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Following commitments from world leaders to agree to a legally binding treaty on plastic disposal, a string of lawsuits against the world’s largest plastic producers are expected in the coming weeks and months.
Last week, during the biennial U.N. Environment Assembly taking place in Nairobi, world leaders agreed to a resolution that would create a treaty expected to produce terms on plastic waste by the end of 2024. The resolution is being hailed as “historic.”
“This is the most significant environmental multilateral deal since the Paris accord,” said Inger Andersen, executive director of UN Environment Program. “It is an insurance policy for this generation and future ones, so they may live with plastic and not be doomed by it.”
Now, legal experts say the measure will likely lead to lawsuits against leading plastic producers.
The Philippines versus plastic waste
“An imminent case in the Philippines could set an important precedent,” reports The Guardian. “Last year, a coalition of individuals and environmental groups led by the marine conservation group Oceana Philippines filed a petition accusing the Philippine government of failing to tackle the ‘unabated production, use and disposal of plastic’ over the past two decades.”
The group behind the lawsuit says a list of products considered not environmentally friendly is not being enforced by the government despite laws in place for more than two decades.
The group claims that it’s resulted in “the unabated emission of millions of tons of plastic waste into every nook and cranny of the Philippine archipelago”.
That case is now heading to the Philippine Supreme Court.
In the U.S., nonprofit environmental group Earth Island Institute has filed three separate lawsuits against plastic producers. In 2020, it filed a suit against plastic bottle producers PepsiCo, Nestlé, and Coca-Cola; the latter makes up the lion’s share of plastic bottle waste globally. Earth Island filed a separate suit against Coca-Coal in 2021, as well as one against BlueTriton Brands, formerly Nestlé Waters North America.
Earth Island claims the companies have misrepresented their environmental efforts, claiming to be environmentally friendly even despite the significant amount of plastic waste related to the brands.
Coffee pod giant pays up
Coffee giant Keurig Green Mountain recently settled cases in the U.S. and Canada over its coffee pods. The plaintiffs alleged the company misled customers about the recyclability of its K-Cup single-serve coffee pods. That case was settled for $10 million.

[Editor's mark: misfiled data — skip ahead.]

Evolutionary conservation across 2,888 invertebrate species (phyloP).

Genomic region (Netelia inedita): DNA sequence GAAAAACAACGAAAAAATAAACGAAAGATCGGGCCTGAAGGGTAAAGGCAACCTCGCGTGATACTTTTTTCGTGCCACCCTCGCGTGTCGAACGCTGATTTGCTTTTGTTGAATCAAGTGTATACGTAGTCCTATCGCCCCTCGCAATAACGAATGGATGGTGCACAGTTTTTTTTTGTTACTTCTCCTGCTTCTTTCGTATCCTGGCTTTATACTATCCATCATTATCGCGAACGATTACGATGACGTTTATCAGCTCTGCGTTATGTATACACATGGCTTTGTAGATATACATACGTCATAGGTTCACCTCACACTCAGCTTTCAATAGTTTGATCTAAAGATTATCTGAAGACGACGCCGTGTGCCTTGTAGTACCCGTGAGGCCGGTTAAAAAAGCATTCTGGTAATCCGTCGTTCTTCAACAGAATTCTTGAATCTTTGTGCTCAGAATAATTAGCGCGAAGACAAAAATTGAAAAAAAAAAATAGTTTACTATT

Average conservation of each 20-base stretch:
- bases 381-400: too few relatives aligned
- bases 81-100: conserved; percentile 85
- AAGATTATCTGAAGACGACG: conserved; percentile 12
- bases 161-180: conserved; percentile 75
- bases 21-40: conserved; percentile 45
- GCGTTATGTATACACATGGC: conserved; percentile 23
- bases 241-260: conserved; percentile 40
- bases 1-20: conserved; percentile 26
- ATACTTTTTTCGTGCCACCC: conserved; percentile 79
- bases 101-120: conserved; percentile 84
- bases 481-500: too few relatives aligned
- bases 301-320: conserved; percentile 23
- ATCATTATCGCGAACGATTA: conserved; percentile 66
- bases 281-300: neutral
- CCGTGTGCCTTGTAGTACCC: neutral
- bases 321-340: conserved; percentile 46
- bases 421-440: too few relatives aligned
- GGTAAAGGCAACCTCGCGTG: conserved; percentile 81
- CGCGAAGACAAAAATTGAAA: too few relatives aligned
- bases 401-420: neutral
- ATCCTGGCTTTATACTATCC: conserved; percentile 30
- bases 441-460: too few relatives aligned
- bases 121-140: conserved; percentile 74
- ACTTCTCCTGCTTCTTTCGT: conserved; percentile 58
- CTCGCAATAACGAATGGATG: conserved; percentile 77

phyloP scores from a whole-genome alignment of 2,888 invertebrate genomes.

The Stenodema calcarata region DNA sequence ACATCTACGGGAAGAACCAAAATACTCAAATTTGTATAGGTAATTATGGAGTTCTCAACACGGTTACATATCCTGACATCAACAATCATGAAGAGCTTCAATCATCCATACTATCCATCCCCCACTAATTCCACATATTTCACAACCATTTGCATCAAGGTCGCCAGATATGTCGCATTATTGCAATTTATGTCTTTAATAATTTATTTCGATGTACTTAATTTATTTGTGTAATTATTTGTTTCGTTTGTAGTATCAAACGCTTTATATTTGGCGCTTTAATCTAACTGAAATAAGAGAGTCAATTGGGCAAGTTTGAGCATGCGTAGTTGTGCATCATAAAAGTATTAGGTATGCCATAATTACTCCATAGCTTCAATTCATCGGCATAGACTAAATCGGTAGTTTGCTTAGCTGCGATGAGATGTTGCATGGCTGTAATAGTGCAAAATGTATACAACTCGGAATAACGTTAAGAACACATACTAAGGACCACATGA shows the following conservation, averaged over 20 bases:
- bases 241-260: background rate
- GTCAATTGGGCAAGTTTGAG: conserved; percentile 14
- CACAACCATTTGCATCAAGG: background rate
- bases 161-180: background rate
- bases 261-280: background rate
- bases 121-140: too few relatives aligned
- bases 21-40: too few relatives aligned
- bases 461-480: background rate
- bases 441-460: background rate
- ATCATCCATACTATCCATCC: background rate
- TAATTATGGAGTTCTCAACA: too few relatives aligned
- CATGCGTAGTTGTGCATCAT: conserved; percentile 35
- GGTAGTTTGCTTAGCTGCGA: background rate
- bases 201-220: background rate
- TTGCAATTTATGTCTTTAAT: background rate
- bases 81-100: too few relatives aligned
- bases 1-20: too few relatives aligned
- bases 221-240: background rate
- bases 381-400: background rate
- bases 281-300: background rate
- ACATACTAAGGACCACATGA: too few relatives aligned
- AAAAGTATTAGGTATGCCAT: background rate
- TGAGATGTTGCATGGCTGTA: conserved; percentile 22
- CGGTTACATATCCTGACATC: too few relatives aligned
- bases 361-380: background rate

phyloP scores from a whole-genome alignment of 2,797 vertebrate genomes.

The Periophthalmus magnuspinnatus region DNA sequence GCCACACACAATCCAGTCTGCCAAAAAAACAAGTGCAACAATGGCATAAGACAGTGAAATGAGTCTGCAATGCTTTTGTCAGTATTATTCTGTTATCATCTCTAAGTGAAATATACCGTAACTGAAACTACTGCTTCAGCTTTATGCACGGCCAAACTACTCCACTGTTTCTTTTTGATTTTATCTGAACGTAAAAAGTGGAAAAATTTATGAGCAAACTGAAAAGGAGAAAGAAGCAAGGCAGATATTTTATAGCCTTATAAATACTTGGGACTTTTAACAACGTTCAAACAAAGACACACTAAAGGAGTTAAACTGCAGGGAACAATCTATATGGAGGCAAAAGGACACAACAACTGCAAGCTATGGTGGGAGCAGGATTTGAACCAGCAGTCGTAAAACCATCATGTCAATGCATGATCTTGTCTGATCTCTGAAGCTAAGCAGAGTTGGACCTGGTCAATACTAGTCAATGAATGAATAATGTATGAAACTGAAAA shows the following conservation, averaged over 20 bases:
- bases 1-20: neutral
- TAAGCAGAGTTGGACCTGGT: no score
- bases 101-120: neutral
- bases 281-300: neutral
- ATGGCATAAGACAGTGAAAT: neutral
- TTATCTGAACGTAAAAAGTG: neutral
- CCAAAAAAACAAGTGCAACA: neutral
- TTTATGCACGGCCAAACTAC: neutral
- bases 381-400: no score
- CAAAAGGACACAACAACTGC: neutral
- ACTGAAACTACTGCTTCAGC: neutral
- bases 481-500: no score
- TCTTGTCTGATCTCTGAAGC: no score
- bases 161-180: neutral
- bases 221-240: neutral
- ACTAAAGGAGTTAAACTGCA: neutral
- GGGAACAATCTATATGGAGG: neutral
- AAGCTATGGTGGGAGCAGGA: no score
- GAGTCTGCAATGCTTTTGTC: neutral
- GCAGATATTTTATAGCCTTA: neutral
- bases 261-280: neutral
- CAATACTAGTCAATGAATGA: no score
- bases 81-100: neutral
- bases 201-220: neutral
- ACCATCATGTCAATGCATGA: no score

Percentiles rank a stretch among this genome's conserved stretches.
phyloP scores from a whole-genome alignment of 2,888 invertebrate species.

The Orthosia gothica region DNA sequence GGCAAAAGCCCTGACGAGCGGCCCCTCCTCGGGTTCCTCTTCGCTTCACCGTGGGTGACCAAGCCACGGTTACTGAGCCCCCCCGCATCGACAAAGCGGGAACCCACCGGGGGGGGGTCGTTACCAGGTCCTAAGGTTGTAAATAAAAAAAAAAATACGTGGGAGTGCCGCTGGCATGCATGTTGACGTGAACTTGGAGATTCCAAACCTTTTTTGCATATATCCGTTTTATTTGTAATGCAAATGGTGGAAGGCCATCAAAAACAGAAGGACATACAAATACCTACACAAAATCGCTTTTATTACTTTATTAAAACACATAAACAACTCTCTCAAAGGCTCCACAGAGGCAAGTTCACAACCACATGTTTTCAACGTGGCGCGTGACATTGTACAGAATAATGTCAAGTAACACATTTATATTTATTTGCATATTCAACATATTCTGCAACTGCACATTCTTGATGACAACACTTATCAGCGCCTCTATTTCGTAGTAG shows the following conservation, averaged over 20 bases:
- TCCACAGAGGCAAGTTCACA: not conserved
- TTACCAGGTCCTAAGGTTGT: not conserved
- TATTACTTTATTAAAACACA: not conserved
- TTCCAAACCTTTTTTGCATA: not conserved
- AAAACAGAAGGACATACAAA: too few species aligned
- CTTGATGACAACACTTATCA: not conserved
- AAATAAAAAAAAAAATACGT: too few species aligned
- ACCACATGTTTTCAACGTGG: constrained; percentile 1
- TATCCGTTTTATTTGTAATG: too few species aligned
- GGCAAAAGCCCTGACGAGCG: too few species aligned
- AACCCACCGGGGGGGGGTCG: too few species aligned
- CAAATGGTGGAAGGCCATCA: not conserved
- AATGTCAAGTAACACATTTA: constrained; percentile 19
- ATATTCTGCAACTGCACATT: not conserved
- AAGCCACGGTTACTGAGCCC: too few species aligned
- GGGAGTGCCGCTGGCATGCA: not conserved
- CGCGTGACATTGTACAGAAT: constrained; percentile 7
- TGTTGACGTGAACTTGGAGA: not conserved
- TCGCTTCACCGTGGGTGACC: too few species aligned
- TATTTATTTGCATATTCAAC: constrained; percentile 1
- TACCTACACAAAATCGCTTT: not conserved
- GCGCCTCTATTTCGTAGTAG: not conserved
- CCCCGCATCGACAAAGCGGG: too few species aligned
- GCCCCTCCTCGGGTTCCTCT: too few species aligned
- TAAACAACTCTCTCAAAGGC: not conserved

The funds are going to fight the plastic crisis. Seventy-five percent of unclaimed funds are headed to Ocean Conservancy’s efforts, and 25 percent will go to Consumer Reports. Keurig will not recoup any unclaimed funds.
“As this case concerns plastic pollution in part due to the labeling of plastic products as recyclable that are not in fact recycled, there is a close correlation between the Ocean Conservancy’s mission and the facts that give rise to the instant action,” the buyers said.
As a result of the settlement, Keurig will now be required to update its packaging on the single-serve pods in order to inform customers that recycling may not be available for the pods in their area. It will also require the coffee giant to increase the font size of the disclaimer. It’s also changing copy on its website to inform customers that in many municipalities, its single-serve K-Cups are not recyclable.
Environmental law charity ClientEarth says it’s focusing on plastic producers as well as industry-wide greenwashing. One of its recent efforts involved a leading grocery retail group, Ahold Delhaize, which allegedly failed to disclose key details about its plastic use.
“Communities and states affected by plastics are going to be learning from the lessons of climate litigation and looking at the industries and actors that are playing a role in that crisis,” Rosa Pritchard, a plastics lawyer at ClientEarth, said in a statement. “A lot of different people are affected in very different ways, and that means that the potential avenues for litigation are actually very substantial and very diverse.”
Photo by Jisu Han on Unsplash